When Gov. David Ige held a bill-signing ceremony last week for a new law that aims to cut through the red tape that blocked certain elderly couples from living together in the same licensed care home, the one couple it was specifically designed to help was conspicuously absent.
That’s because Noboru Kawamoto, a 96-year-old World War II veteran of the famed 442nd Regimental Combat Team, and his wife, Elaine, 90, remain locked in a lawsuit with the state over the old law that kept them apart.
Jeff Portnoy, the couple’s attorney, said the new law is “a facade” and an obvious attempt by the state to avoid paying legal fees in a case that is expected to be heard later this month in U.S. District Court in Honolulu.
What’s more, Portnoy (who has also represented the Honolulu Star-Advertiser) says the law is filled with ambiguity and discretion and offers no guarantees for any other couples who face the same situation.
That wasn’t the feel-good picture painted by the governor and the bill’s sponsor in a ceremony July 6 at the Capitol.
The governor told an audience of senior-citizen advocates and caregivers that the law came about from a concerted effort to reunite the Kawamotos, who were prevented from living together over the past couple of years due to state regulations that prohibit two private-pay patients from living in the same community care foster family home, a type of licensed care home that primarily serves Medicaid patients.
Ige said the new measure gives the state flexibility to allow two private-pay married patients, like the Kawamotos, to be cared for in the same type of care home as long as the facility also provides care and services to a third adult resident who is a Medicaid beneficiary.
“This is a difficult issue about trying to balance the individual interest against the community interest. And this measure provides a way for us to be able to respond to special conditions,” he said.
State Rep. John Mizuno, the bill’s author, who requested the signing ceremony, said he and other state officials worked hard on the effort, and he is proud of the final outcome.
“I am elated for the Kawamoto couple and their family,” Mizuno said in a statement. “I always felt that a state regulation should not deny a couple married for
69 years nor any married couple the right to live with each other.”
This is not the first time state lawmakers faced this issue. In 2009 they worked with state attorneys to draft a bill that allowed a Hilo couple, the late Sidney and Terry Kaide, the right to reside in the same Medicaid home.
The Kaide case is similar to the Kawamoto case, but the Kaide law expired, leaving the Kawamotos with no solution to their dilemma.
For most of the past three years, Noboru Kawamoto has been living in a foster family care home in Kaneohe while his wife lives in an adult residential care facility in Punaluu that does not provide the elevated level of care her husband requires.
Both want to live out their twilight years together, but, as with the Kaides, state licensing laws and related administrative rules had prohibited community care foster family homes from having more than one private-pay client.
Responding to the Kawamotos’ predicament two years ago, lawmakers considered legislation to resurrect the Kaide law, only on a permanent basis. But the legislation stalled.
Last year state Health Director Virginia Pressler and state Human Services Director Rachel Wong formally opposed another attempt at changing the law. In a letter to the Legislature, they said there are other options that would allow the Kawamotos to live together. They said Noboru Kawamoto could move into the same facility where his wife lives — or the Kaneohe care home operator could obtain the same type of certification as the Punaluu home, which has no private-pay restrictions.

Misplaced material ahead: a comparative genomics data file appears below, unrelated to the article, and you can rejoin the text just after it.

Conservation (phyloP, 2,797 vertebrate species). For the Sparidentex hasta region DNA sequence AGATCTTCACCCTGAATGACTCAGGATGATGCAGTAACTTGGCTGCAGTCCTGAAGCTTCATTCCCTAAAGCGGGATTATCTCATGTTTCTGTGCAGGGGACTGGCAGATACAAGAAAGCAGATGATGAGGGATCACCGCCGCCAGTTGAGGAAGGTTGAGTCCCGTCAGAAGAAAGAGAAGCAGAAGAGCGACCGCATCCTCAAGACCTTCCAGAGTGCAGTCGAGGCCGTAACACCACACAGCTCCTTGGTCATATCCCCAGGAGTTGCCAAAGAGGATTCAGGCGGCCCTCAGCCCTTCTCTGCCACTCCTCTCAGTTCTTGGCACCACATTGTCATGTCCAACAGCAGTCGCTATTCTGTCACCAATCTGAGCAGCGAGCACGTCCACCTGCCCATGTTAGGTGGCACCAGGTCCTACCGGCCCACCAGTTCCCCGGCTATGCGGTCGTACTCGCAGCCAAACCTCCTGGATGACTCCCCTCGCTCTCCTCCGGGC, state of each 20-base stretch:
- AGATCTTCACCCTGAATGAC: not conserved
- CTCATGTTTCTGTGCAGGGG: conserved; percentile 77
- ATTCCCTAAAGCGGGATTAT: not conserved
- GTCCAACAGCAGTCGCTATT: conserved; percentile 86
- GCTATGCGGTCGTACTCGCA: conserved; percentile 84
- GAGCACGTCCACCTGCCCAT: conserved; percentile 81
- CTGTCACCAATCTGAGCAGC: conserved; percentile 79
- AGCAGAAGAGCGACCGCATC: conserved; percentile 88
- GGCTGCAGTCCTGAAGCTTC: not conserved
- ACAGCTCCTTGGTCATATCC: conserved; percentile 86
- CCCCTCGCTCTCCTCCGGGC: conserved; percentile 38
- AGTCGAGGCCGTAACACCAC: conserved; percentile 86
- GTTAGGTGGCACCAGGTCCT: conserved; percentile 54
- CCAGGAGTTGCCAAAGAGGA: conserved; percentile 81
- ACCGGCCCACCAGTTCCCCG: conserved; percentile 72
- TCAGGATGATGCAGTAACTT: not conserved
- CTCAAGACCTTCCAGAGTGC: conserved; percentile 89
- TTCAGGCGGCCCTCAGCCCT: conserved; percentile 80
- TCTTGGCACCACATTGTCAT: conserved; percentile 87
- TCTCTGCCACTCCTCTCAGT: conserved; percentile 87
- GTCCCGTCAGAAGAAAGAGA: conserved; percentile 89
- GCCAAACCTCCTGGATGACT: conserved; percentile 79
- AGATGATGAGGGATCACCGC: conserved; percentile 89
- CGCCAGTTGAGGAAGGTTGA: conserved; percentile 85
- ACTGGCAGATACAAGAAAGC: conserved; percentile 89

Lawmakers did not approve the proposed legislation.
That’s when the
Kawamotos filed suit.
The complaint says it’s
unconstitutional to allow spouses on Medicaid to live together in a state-licensed care home and deny the same access to private-pay clients.
Mizuno said lawmakers and state officials took great pains to craft a law so that it would not jeopardize hundreds of thousands of dollars in federal funding. In 2015 Medicaid funding in
Hawaii reached $1.3 billion, representing 54 percent of the federal budget for the state, he said.
The new law says a care home must have a vacancy for at least six months and that the department must determine that no other care facility in the area has an opening. It also prohibits operators from giving the boot to any resident in order to accept a client who is paying out of his or her own pocket.
In addition, exceptions would be allowed as long as no Medicaid patients are seeking placement in the home that the married private-pay individuals are seeking to occupy.
Mizuno said he expects the law to help anywhere from six to 12 couples who are facing the same obstacle as the Kawamotos.
But Portnoy argues that the law, as written, gives too much discretion to Health and Human Services Department officials and therefore offers no guarantees that any other couples in the same situation will be helped.
Portnoy, who is working the case pro bono, said the effort was clearly designed to render the Kawamotos’ lawsuit moot, and he expects state attorneys to try to have the case dismissed in an effort to avoid paying legal fees.
Asked for a response, state Attorney General Doug Chin offered the following statement:
“This law was debated openly over the course of the legislative session. It underwent a transparent process from start to finish, including multiple public hearings. It was subsequently passed by the Legislature and signed by Governor Ige.”
The complaint is scheduled to be heard July 24 before Judge Leslie Kobayashi in U.S. District Court.